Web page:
Hobie USA made available to US consumers the FX-1, Fox, Tiger, and Wildcat all of which can be considered modern, high-tech cats. How many of those boats do you see around? It's simple economics, if there's no demand, then there's no reason to supply. It's really not a matter of Hobie not being in the innovation business, its simply that the vast majority of sailors are not interested in buying the latest in high-tech beach cats.

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 Post subject: Re: Need New Main
PostPosted: Tue Mar 15, 2011 11:48 am 
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Location: Tri-Cities, WA
Made to order - you pick from a dealers set list of sails, materials and colors and they make that sail for you. That way they do not have to stock them. Down side is that there is a waiting period while it is being made and there may be a back log of orders.
Custom - you send them the specifications and they make it to your specifiacations.


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 Post subject: Re: Need New Main
PostPosted: Tue Mar 15, 2011 7:14 pm 
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Joined: Thu Apr 24, 2008 3:58 am
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Location: Knoxville, TN
By the way, Hobie will make "made to order" custom color sails from within their palette. See the photos of my boat and Dwight Manning's in the "Hobie Dealers only is Restrictive" thread, viewtopic.php?f=9&t=34314&start=30. Both "made to order sails".

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 Post subject: Re: Need New Main
PostPosted: Thu Mar 17, 2011 1:43 pm 
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Joined: Sat Nov 07, 2009 10:52 pm
Posts: 97
'Interesting to see how the theme of this topic changed to what is essentially a discussion of business models.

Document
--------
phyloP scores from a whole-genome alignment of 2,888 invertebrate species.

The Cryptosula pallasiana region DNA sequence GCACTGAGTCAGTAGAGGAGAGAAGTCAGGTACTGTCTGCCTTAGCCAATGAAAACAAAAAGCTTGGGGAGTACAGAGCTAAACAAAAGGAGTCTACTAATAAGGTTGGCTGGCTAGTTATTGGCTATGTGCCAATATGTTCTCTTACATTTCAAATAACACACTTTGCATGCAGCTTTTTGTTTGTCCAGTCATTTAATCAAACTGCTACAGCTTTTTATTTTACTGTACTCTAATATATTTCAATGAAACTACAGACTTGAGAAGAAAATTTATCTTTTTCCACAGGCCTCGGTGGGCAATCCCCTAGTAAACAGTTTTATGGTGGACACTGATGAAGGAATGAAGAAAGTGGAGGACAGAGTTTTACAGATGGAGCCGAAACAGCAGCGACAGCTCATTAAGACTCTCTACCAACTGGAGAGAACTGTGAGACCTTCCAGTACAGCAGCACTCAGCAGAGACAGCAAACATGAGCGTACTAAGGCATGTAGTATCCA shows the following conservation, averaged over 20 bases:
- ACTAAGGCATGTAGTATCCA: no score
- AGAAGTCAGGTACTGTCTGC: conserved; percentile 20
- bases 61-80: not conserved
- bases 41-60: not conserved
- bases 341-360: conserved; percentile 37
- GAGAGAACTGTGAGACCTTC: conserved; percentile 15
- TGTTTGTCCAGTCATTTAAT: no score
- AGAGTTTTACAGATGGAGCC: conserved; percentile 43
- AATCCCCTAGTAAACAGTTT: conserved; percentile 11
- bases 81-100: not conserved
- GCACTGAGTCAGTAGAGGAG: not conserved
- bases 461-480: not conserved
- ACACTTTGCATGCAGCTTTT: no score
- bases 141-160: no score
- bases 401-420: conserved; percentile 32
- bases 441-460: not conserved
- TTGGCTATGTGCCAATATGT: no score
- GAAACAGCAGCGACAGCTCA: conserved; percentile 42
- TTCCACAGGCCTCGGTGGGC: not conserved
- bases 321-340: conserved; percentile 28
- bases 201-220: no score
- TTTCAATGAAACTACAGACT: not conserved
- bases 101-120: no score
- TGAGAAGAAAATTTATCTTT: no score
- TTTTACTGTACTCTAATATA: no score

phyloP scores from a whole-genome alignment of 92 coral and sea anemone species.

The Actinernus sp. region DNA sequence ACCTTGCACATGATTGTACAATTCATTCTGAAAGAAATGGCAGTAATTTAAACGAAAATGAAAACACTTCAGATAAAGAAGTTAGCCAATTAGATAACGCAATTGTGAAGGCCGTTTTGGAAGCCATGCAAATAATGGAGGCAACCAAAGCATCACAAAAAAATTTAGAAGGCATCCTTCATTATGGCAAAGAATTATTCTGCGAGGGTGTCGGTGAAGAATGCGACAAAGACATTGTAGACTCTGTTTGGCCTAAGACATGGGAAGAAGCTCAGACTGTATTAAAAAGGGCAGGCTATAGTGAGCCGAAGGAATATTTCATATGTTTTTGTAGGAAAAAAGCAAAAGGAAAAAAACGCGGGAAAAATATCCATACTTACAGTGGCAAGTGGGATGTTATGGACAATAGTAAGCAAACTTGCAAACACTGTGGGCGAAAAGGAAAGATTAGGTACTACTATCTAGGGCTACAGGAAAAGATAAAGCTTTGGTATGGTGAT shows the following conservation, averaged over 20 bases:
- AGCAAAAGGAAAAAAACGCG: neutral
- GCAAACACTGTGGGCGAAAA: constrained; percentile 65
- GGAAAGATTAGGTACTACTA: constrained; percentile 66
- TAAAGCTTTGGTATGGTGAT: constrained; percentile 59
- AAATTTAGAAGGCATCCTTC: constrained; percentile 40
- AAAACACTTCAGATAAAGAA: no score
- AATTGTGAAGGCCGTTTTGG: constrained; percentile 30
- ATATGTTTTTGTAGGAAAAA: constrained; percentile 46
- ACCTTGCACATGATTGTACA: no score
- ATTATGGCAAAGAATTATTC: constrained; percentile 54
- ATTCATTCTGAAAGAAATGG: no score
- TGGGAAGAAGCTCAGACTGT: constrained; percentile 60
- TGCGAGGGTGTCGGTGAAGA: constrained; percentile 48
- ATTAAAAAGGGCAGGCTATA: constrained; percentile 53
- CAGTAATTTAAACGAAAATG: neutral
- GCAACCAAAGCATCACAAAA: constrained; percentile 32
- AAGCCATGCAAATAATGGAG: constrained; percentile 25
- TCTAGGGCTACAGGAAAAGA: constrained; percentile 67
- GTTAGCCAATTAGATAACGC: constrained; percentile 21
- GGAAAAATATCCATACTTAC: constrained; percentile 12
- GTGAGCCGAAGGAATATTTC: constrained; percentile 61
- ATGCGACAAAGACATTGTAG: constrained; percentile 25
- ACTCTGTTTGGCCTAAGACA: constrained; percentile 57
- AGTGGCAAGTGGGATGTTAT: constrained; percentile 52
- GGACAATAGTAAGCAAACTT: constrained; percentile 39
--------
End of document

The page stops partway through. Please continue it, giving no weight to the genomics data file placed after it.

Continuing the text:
There is clearly a market for both original class legal sails and more recent developments that include square tops and fancy fabrics. It appears that Hobie gives little support to the latter, and that is their choice.
But neglecting the market for the sake of purity or nostalgia has risks which can lead to the demise of a market. Perhaps the foothold of the Nacra was made easier by Hobie's apparent reluctance (in the US) to follow the hi-tech trail.

There was a boat designed in 1958 in Seattle by Ben Seaborn, the Thunderbird. http://sailboatdata.com/viewrecord.asp?class_id=269 Sponsored by the Plywood Association, he designed a tank-tested 26' hard chine keel boat that was light, easy to build and well suited to inland waters. Like the Hobie it had good, sensible class rules, and there are still fleets in several parts of the world. Fabulous boat, but in Oz where it really took off, it was brought down by it's long-held refusal to adopt emerging technologies such as metal spars and GRP construction.
Eventually in Oz at least glass and aluminum spars prevailed, but by that time too many other choices had emerged, and the class has gradually lost much of its following, despite remaining (IMHO) one of the best family boats ever designed. There are still active fleets in the US, 50 years after the first boats were built.
Perhaps the same outcome awaits Hobie sail boats as they branch increasingly into strange little plastic canoes etc. Ironically, these new boats show some great creative design and innovation, and perhaps it is time Hobie applied more creative energy to it's affordable range of sailboats.


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 Post subject: Re: Need New Main
PostPosted: Sat Mar 19, 2011 10:18 am 
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Joined: Mon Jan 07, 2008 10:05 pm
Posts: 136
Location: Shasta Lake/ Redding, CA
Hey fastcat,

you just need to understand one thing-

It seems, and I could be wrong, that most of the sailors that use this forum ARE class racers... and do NOT enjoy, appreciate or think that any ideas concerning 'supin up' your cat is cool or neat. Any fantasies relative to the above mentioned, may be recieved here, as though you are attempting modify your Hobie with JATO rockets and just won't be understood.
It's all good! Just don't bring any of those ideas here, you'll have a better time getting along. Believe me. I already went through all this a while back on the H20 forum-same topic :lol:

I bought my ST from Chip at Whirlwind and it worked great!

I will be ripped to shreds :cry: